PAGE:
What’s the difference between the Web and the Internet?
The terms are often used interchangeably, and sometimes amusingly mashed together as The Interweb. But they are distinct, though complementary, things. The Internet is the basic infrastructure that transfers any data (email, Skype calls, web pages, instant messages, streaming video etc.) across the globe. The Web uses the Internet to deliver rich content: web pages with laid out text, pictures, video clips and even games.
While the Internet transfers the content, the Web is responsible for formatting it, determining when and where to deliver it, how to display it and how users can interact with and navigate it. In short, the Web and your web browser ensure that data from the Internet appears as your Facebook page, Google search results, YouTube clip or Tweet on your screen.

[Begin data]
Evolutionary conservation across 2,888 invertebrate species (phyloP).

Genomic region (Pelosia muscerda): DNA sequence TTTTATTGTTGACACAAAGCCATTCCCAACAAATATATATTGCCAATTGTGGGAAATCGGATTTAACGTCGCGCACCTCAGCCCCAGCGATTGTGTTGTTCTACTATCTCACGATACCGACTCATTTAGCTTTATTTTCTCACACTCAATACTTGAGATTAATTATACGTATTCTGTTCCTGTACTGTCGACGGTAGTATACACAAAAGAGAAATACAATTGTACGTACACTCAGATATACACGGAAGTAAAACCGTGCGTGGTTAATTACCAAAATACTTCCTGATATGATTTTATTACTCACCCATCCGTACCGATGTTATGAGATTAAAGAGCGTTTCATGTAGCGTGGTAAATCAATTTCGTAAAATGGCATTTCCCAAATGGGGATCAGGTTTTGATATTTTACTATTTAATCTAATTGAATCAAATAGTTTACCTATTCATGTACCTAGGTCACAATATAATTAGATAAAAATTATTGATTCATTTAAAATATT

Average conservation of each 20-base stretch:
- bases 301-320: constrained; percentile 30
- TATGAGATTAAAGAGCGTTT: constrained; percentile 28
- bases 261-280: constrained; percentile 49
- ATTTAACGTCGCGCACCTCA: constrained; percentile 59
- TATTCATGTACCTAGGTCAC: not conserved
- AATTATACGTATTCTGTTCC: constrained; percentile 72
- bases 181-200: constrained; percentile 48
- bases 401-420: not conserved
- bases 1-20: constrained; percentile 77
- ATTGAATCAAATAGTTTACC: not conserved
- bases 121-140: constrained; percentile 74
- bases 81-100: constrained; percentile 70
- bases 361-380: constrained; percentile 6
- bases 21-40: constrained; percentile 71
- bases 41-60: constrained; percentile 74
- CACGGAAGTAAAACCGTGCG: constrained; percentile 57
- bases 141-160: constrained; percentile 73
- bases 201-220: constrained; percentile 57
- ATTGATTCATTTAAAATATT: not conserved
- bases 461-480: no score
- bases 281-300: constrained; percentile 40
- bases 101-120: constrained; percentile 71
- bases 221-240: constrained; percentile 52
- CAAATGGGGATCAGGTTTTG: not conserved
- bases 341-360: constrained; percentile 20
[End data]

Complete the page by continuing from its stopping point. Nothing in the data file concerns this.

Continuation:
A good way to think about the difference between the Internet and Web is like the telephone system and the fax. The Internet is like the telephone system, it’s job it to transfer raw data. The Web is more like the fax, it defines how to format and display more sophisticated content, much like how fax machines scan documents, images and forms, transfer them using the phone and then print them on the other side. Disclaimer: Analogy strictly for people who remember the ’80s 😉
This post comes from my mate Ben, who happens to have been one of the lead engineers on Amazon Cloud! Thanks Ben.